Paying it Forward – History, Academia, and Liturgy Combine to Create Habit of Faith: ‘Meet one of our professors, Fr. Peay.’


The Rev. Steven Peay says of Nashotah House, “The House is a delightful place for students of theology of all backgrounds….Anglican in character, Episcopal in affiliation, Benedictine in ethos, but most importantly Christ-centered and committed to the orthodox, historic Christian faith. Come and see for yourself!”

History and historical perspectives have long fascinated Fr. Peay. His undergraduate study of Church History led him toward monastic life, which he entered at Saint Vincent Archabbey, the first Benedictine


abbey in the United States founded 1846, Latrobe, PA in 1977. Following his first profession of vows he studied for the priesthood and after final vows was ordained deacon in 1981 and priest in 1982. The studies he began in college and pursued in seminary continued following ordination. He returned to Saint Vincent to teach as Assistant Professor of Homiletics and Historical Theology. During his tenure at the seminary he was also engaged in parish work that included one year as a pastor; retreats for clergy, religious and laity, and served as the seminary’s academic dean for five years.

Leaving monastic life in 1994, he then devoted himself to parish work for the next fifteen years in Congregational churches in Madison and Wauwatosa, WI, while continuing to research, write and teach in various venues. Fr. Peay came to Nashotah House as adjunct professor of Church History in 2008 and was elected to the faculty in 2010. His orders were received in August 2010 and he is now a priest of the Episcopal Diocese of Albany.


With such a variety of tradition, Fr. Peay encourages the church to be in prayer for eachother and for the world, “Praying does shape believing and, perhaps, if we prayed together more we would fight a bit less.”


Father Peay’s research has largely focused on the American religious experience, its movements and ecclesial expressions. While his earlier research centered on the history of preaching, Peay has also worked on Puritanism and Congregationalism and is currently examining parallel movements for the recovery of the catholicity of the Church, i.e. Mercersburg and Oxford. His publications include editing four books, articles and reviews in The International Congregational Journal, The Catholic Historical Review, The Congregationalist, a reference article in The Encyclopedia of Protestantism and theological commentaries on the Triduum Psalmody in Feasting on the Word (year A).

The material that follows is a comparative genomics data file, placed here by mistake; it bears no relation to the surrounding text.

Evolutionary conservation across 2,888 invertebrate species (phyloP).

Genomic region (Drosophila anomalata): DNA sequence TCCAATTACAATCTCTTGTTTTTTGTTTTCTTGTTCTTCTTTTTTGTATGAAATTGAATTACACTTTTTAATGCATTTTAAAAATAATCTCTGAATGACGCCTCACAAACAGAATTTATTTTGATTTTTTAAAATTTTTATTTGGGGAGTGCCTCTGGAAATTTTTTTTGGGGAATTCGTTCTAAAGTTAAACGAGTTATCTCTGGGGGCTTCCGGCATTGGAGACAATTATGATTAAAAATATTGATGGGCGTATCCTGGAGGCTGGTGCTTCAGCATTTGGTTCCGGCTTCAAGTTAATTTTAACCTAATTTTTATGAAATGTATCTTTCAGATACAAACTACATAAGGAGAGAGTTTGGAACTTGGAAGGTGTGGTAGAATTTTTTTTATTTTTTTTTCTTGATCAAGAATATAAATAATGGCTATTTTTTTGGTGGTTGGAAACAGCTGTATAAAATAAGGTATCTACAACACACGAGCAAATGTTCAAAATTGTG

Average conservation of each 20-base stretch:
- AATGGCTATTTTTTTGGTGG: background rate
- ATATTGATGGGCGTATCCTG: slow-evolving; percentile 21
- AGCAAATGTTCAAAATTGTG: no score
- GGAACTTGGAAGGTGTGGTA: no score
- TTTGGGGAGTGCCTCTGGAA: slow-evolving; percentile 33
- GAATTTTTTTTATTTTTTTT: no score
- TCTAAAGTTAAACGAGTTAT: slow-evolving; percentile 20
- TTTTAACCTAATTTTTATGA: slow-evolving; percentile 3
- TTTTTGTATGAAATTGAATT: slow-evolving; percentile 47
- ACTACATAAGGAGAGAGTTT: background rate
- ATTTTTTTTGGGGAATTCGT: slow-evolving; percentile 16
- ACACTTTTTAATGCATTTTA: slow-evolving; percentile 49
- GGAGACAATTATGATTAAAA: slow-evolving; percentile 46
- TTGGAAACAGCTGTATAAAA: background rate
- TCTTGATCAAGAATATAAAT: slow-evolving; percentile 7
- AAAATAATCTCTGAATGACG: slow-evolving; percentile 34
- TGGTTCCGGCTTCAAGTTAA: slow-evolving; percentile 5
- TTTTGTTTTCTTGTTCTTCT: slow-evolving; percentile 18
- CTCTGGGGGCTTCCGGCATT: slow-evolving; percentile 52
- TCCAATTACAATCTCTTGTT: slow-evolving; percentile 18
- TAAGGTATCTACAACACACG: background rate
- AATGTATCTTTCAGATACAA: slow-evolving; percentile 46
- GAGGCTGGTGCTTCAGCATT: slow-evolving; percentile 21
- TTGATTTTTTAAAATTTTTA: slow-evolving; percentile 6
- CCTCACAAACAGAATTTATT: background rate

Fr. Peay’s hobbies include reading, cooking, trying to help around the garden, and music –  particularly early to Baroque, English choral music, and jazz.   Fr. Peay was married to his wife Julie in 1996 and is the proud stepfather of Jeremy and Matthew.


Of Fr. Peay, the Rev. Gary B. Manning of Trinity Episcopal Church in Wauwatosa, WI says,  “My friend, Steven Peay, embodies the spirit of faithfulness at Nashotah House. I am blessed to have a person of such faith in my life.”


Gaudete, indeed!




The Rev. Steven A. Peay, PhD

PhD, Saint Louis University; Historical Theology (1990)

MDiv, Saint Vincent Seminary (1984)
MA, University of Pittsburgh, Rhetoric and Communication (1983)
MA, St Vincent Seminary, Systematic Theology (1981)
BA, Greenville College, Church History (1977)


Prof. of Homiletics & Church History/Assoc. Dean for Academic Affairs at Nashotah House








About nashotahhouse

Located in Nashotah, Wisconsin, Nashotah House Theological Seminary is the oldest institute of higher education in the state of Wisconsin. Founded in 1842 by a Missionary Bishop of the Episcopal Church, Nashotah House belongs to the Anglican tradition of worship, theology and spirituality. That is, Nashotah House traces her roots to the Church of England and locates herself within the worldwide Anglican Communion. Comprehending the fundamental disciplines of Holy Scripture, Theology, Church History, Spirituality and Pastoral Ministry, the curriculum at Nashotah House not only roots our students in the ancient wisdom of the Church, it prepares and empowers them to communicate the Gospel to the world today.